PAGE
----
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By Margueritte S. Murphy

From its inception in nineteenth-century France, the prose poem has embraced a classy of outrage and innovation instead of culture and conference. during this suggestive learn, Margueritte S. Murphy either explores the heritage of this style in Anglo-American literature and offers a version for studying the prose poem, regardless of language or nationwide literature. Murphy argues that the prose poem is an inherently subversive style, person who needs to forever undermine prosaic conventions on the way to validate itself as authentically "other". even as, every one prose poem needs to to some extent recommend a conventional prose style as a way to subvert it effectively. The prose poem is hence of distinct curiosity as a style within which the conventional and the hot are introduced necessarily and regularly into clash.

Beginning with a dialogue of the French prose poem and its adoption in England through the Decadents, Murphy examines the results of this organization on later poets equivalent to T.S. Eliot. She additionally explores the notion of the prose poem as an androgynous style. Then, with a sensitivity to the sociopolitical nature of language, she attracts at the paintings of Mikhail Bakhtin to light up the ideology of the style and discover its subversive nature. the majority of the booklet is dedicated to insightful readings of William Carlos Williams's Kora in Hell, Gertrude Stein's gentle Buttons, and John Ashbery's 3 Poems. As impressive examples of the yank prose poem, those works show the variety of this genre's radical and experimental probabilities.

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Extra info for A tradition of subversion: the prose poem in English from Wilde to Ashbery

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His inclusion of foreign vocabulary emphasizes their exoticism, while his use of archaisms further heightens the reader's sense of their remoteness. This tendency enhances their eccentricity, lending them the air of museum pieces, or of imported, bizarre trinkets. Thus, these prose poems seem "foreign" (which was undoubtedly part of their allure for some readers), and they lack articulated morals or tight, clear conclusions, which Howells felt was "uncommon" in English poetry. Yet these prose poems often do express some message or meaning through description or narrative highly charged with significance, that is, used symbolically.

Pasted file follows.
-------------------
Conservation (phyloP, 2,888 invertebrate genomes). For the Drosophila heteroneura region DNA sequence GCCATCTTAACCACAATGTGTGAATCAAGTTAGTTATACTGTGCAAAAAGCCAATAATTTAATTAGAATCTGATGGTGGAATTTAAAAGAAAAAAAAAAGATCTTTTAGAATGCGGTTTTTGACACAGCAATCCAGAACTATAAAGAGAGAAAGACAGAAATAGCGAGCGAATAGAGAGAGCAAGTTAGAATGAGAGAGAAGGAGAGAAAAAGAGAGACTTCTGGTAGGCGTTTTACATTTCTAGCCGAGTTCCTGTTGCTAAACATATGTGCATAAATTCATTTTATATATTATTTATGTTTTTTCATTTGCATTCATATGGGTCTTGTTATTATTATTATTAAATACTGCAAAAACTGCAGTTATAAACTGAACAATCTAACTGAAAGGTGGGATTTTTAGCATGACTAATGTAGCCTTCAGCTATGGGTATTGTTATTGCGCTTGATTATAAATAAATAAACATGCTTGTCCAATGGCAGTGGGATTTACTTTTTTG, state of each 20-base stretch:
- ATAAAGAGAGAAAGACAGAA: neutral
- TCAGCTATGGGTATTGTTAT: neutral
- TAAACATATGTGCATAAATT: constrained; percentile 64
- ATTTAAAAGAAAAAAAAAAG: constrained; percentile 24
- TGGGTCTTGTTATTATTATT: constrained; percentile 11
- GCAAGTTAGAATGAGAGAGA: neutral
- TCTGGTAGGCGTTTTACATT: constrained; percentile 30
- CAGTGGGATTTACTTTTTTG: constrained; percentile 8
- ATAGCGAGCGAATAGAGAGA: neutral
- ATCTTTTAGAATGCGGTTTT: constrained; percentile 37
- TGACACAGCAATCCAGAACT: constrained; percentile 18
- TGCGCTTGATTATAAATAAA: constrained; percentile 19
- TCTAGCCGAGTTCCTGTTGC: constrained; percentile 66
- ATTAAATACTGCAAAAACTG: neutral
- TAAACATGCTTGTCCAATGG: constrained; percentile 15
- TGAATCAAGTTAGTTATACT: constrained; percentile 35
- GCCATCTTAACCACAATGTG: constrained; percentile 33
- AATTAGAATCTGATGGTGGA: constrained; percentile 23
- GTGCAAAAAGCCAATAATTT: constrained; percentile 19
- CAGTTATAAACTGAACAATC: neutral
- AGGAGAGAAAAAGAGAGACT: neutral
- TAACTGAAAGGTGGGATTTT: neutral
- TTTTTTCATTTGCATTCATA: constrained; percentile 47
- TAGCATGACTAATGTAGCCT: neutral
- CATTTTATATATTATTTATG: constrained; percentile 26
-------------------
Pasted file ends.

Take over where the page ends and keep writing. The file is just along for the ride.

And no "great" original prose poems appeared in English, nothing so revolutionary or accomplished as Rimbaud's Illuminations, nothing so admired as Pater's passage on the Mona Lisa. Yet, one might argue that the French tradition could continue to inspire the next generation of poets; certainly we find Pound and Eliot turning to French poets and other French forms for models. We might, then, consider other forcessocial or "extraliterary"that may have come into play in discrediting the prose poem.

Instead, illusion and ambiguity have the last word. Many other prose poems simply end with a question. The tenor of Stuart Merrill's translation also affects their overall tone and configuration. First of all, he is a careful translator, respecting the original vocabulary and sentence structure almost too closely. If we examine an excerpt from one of the first prose poems in the volume, Bertrand's "Mon bisaïeul" ("My Great-Grandfather"), we find nearly a word-by-word translation, evidence of Merrill's reluctance to alter these texts: Bertrand's original (the first three paragraphs): Les vénérables personnages de la tapisserie gothique, remuée par le vent, se saluèrent l'un l'autre, et mon bisaïeul entra dans la chambre,mon bisaïeul mort il y aura bientôt quatre-vingt ans!

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